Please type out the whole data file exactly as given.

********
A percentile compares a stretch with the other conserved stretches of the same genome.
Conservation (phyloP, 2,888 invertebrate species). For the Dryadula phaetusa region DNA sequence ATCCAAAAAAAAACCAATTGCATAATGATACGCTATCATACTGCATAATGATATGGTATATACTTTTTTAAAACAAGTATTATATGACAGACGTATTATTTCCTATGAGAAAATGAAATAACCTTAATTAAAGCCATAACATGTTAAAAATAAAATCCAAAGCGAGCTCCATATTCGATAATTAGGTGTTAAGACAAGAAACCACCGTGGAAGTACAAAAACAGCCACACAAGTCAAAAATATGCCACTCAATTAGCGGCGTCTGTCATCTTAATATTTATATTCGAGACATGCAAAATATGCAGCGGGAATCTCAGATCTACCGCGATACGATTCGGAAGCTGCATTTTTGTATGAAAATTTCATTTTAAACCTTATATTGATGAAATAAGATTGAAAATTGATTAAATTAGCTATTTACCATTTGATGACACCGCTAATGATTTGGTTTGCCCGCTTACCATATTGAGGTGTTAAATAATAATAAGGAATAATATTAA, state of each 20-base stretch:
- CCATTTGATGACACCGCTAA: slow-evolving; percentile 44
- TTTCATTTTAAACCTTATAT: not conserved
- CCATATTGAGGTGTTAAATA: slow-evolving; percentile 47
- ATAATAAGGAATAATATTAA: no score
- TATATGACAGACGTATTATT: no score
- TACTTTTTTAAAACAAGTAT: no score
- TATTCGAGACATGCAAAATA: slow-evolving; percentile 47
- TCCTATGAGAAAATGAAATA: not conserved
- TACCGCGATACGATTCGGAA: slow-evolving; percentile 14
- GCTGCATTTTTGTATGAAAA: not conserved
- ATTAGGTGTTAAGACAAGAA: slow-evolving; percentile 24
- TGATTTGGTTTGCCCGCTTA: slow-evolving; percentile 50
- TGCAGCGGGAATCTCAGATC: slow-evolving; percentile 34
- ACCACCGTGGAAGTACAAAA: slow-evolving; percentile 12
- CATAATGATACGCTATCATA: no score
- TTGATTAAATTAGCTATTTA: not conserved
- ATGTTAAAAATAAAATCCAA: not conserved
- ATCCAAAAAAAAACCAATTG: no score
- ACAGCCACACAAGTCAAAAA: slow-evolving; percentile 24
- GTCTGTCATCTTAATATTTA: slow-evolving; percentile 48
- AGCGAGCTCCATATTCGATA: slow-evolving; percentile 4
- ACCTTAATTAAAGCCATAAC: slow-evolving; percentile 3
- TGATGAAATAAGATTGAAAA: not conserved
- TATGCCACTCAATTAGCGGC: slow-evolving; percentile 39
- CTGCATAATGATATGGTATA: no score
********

A percentile compares a stretch with the other conserved stretches of the same genome.
Conservation (phyloP, 2,888 invertebrate species). For the Dryadula phaetusa region DNA sequence ATCCAAAAAAAAACCAATTGCATAATGATACGCTATCATACTGCATAATGATATGGTATATACTTTTTTAAAACAAGTATTATATGACAGACGTATTATTTCCTATGAGAAAATGAAATAACCTTAATTAAAGCCATAACATGTTAAAAATAAAATCCAAAGCGAGCTCCATATTCGATAATTAGGTGTTAAGACAAGAAACCACCGTGGAAGTACAAAAACAGCCACACAAGTCAAAAATATGCCACTCAATTAGCGGCGTCTGTCATCTTAATATTTATATTCGAGACATGCAAAATATGCAGCGGGAATCTCAGATCTACCGCGATACGATTCGGAAGCTGCATTTTTGTATGAAAATTTCATTTTAAACCTTATATTGATGAAATAAGATTGAAAATTGATTAAATTAGCTATTTACCATTTGATGACACCGCTAATGATTTGGTTTGCCCGCTTACCATATTGAGGTGTTAAATAATAATAAGGAATAATATTAA, state of each 20-base stretch:
- CCATTTGATGACACCGCTAA: slow-evolving; percentile 44
- TTTCATTTTAAACCTTATAT: not conserved
- CCATATTGAGGTGTTAAATA: slow-evolving; percentile 47
- ATAATAAGGAATAATATTAA: no score
- TATATGACAGACGTATTATT: no score
- TACTTTTTTAAAACAAGTAT: no score
- TATTCGAGACATGCAAAATA: slow-evolving; percentile 47
- TCCTATGAGAAAATGAAATA: not conserved
- TACCGCGATACGATTCGGAA: slow-evolving; percentile 14
- GCTGCATTTTTGTATGAAAA: not conserved
- ATTAGGTGTTAAGACAAGAA: slow-evolving; percentile 24
- TGATTTGGTTTGCCCGCTTA: slow-evolving; percentile 50
- TGCAGCGGGAATCTCAGATC: slow-evolving; percentile 34
- ACCACCGTGGAAGTACAAAA: slow-evolving; percentile 12
- CATAATGATACGCTATCATA: no score
- TTGATTAAATTAGCTATTTA: not conserved
- ATGTTAAAAATAAAATCCAA: not conserved
- ATCCAAAAAAAAACCAATTG: no score
- ACAGCCACACAAGTCAAAAA: slow-evolving; percentile 24
- GTCTGTCATCTTAATATTTA: slow-evolving; percentile 48
- AGCGAGCTCCATATTCGATA: slow-evolving; percentile 4
- ACCTTAATTAAAGCCATAAC: slow-evolving; percentile 3
- TGATGAAATAAGATTGAAAA: not conserved
- TATGCCACTCAATTAGCGGC: slow-evolving; percentile 39
- CTGCATAATGATATGGTATA: no score